Director Art Manke has collected a remarkably able ensemble cast to make all of this work, and his combination of choreographed movement and pacing makes the entire thing come together just as it should.
Central to the piece is John Shartzer’s Max, the harried assistant to the company’s general manager upon whom all the pressure regarding Tito’s appearance lands. Shartzer creates in Max a wiry, anxious, and – in the end – surprisingly talented man, even in the midst of panic. As his charge, Davis Gaines makes Tito stereotypically emotional, yet with an underlying kindness which humanizes the stereotype. Both sing well, which cements a major element of the storyline.
J. Paul Boehmer gives the company’s general manager the appropriately officious combination of command and fatalism. Kelley Dorney, as Max’s starstruck fiancé, radiates an innocent sense of daring. Colette Kilroy gives the older chairman of the Opera Guild an endearing enthusiasm, while Leslie Stevens creates the aura of a budding diva as the soprano anxious to use her connection with Tito to further her career.
In somewhat smaller but no less polished performances, Catherine LeFrere has a field day with Tito’s wildly dramatic, fed-up wife, while Jeff Skowron proves consistently funny as an opera-obsessed bellhop who co-opts the role of room service waiter to snag Tito’s autograph.
The set, by Tom Buderwitz, is filled with a sense of period luxury. David Kay Mickelsen has created period costumes which evoke the era, and meet the rather circumspect needs of the McCoy Rigby audience for decorum in the play’s more sensual moments. Katie McCoy’s wigs are perfect for both time and character. In short, the visuals set the scene and allow certain outmoded elements necessary for the plot to appear historically appropriate.
This “Lend Me a Tenor” will allow for genuine and lighthearted laughter, and who couldn’t use a bit of silliness in this fractious time? Go and enjoy, and leave happily unencumbered by anything deeper than the requisite happy ending.
What: “Lend Me a Tenor” When: through November 13, 7:30 p.m. Wednesdays and Thursdays, 8 p.m. Fridays, 2 p.m. and 8 p.m. Saturdays, and 2 p.m. Sundays Where: La Mirada Theatre for the Performing Arts, 14900 La Mirada Blvd. in La Mirada How Much: $20 – $70 Info: (562) 944-9801, (714) 994-6310 or http://www.lamiradatheatre.com
When a stage musical is created from a Disney animated film there are a few basic things to look for. How close was it to being a stage musical in the first place? How will they handle the fact some, if not all the characters are not human? Are the songs in the film appropriate and/or adequate for what one wishes to present on stage? What kind of special effects will be needed to recreate the familiar and beloved elements which made the film work, or should one move to create something new?
In “The Little Mermaid,” now at the La Mirada Theatre for the Performing Arts as part of the McCoy Rigby Series, the answers are extremely visual, creative in staging, and sometimes a bit of a let-down musically. Still, it can be a great way to introduce young people to musical theater as an art form, and has a lighthearted silliness which makes for appealing summer entertainment.
The story, based on a tale by Hans Christian Anderson, as reworked into a Disney film, is familiar to just about everyone by now. It follows a mermaid named Ariel, the daughter of King Triton, who yearns to leave the sea world where she feels she doesn’t belong for the world of humans. Fascinated by all she does not understand, she finds focus for her yearnings when she rescues a Prince Eric, thrown overboard from his sailing vessel, and falls in love with him. She cuts a deal with her evil aunt: her voice (though it is her signature) for legs and a chance to enter the human world.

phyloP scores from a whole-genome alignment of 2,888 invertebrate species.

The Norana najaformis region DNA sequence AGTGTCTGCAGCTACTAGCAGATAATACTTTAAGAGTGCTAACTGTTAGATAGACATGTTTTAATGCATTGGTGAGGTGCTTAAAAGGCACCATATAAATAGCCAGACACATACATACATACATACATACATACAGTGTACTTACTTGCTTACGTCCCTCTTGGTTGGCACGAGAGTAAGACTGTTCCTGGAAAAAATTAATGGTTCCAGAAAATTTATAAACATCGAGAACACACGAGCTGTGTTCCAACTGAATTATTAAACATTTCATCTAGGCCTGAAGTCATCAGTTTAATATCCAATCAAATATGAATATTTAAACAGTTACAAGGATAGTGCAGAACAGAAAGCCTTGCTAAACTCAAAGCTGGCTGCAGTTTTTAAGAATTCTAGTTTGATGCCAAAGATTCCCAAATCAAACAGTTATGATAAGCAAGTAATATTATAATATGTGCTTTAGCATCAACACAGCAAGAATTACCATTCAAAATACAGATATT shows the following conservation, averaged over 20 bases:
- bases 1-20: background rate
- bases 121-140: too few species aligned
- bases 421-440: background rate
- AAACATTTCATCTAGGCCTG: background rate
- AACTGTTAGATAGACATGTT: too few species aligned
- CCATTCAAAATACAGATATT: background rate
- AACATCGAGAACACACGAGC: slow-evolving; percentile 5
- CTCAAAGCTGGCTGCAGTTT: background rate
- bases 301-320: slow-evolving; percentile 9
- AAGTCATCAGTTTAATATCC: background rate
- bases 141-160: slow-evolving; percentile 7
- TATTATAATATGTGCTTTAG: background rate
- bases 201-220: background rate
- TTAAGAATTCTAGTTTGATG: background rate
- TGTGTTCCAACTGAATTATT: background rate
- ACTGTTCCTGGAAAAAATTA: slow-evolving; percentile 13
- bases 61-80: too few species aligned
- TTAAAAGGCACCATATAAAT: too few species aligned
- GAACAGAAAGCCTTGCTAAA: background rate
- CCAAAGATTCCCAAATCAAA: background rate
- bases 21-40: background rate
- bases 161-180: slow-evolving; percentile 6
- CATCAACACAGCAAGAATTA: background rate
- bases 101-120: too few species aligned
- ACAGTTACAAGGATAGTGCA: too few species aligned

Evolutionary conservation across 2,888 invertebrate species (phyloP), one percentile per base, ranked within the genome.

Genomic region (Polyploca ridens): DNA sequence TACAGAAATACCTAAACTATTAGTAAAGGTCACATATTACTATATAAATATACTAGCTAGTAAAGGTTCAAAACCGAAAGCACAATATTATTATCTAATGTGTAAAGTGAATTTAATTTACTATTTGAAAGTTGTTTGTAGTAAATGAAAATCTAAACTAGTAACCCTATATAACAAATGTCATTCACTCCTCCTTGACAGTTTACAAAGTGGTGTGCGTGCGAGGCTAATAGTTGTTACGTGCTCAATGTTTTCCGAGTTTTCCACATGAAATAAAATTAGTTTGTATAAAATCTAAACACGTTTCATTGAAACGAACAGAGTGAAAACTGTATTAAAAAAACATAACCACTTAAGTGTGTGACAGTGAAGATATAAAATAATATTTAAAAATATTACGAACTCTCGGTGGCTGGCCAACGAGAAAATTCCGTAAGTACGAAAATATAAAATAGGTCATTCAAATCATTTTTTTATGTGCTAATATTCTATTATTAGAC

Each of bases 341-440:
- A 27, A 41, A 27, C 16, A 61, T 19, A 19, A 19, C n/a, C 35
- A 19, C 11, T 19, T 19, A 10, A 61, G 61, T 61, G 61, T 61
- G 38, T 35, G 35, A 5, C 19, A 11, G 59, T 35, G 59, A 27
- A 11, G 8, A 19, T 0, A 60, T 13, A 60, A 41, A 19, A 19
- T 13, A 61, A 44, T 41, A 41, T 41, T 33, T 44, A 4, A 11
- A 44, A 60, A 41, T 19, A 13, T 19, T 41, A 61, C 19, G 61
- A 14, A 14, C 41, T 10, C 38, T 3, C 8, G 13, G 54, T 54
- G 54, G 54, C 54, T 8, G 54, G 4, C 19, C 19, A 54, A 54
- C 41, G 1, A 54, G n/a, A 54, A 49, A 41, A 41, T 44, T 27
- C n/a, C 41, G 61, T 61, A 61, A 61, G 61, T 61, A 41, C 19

The production uses sets and costumes designed for Broadway by Kenneth Foy, Amy Clark and, aided by Mark Koss, built for a production partnership headed by the Paper Mill Playhouse. Visually stunning, they capture an underwater feel in remarkable ways. The necessary characters “swim” with flowing fabric, Scuttle the sea gull flies and lands with authority, Sabastian has a significantly “crabby look,” and the evil Ursula’s tentacles wiggle and drape with ominous intent. It’s a great visual feast, aided by John MacInnis’ clever choreography and performed by an able ensemble of singers and dancers.
There are two great differences between the film and the stage production however, besides the obvious lack of water. First is the introduction of 14 songs with lyrics written, not by the award-winning Howard Ashman, but by Glenn Slater – whose work is comparatively pedantic. The second is a greater emphasis on the reason for Ariel’s yearning for the human world – that she doesn’t fit in under the sea – and Eric’s yearning to be a sailor rather than a prince, making both characters outsiders looking for someone who will understand. This, a response to those many who have disliked the film’s message that Ariel, as the girl, had to do all the changing in order to fit into Eric’s world.
Still, Alison Woods gives Ariel both an innocent sweetness and a remarkable voice, and makes the show worth watching. Melvin Abston has a lot of fun with Sabastian, the calypso crab. Eric Kunze, as the prince, is mostly asked to look handsome and sing well, and he does this with aplomb. Time Winters fusses charmingly as his tutor, constantly reminding him that he has duties to live up to. Adam Garst makes a sweetly geeky Flounder, and Fred Inkley becomes an imposing Triton.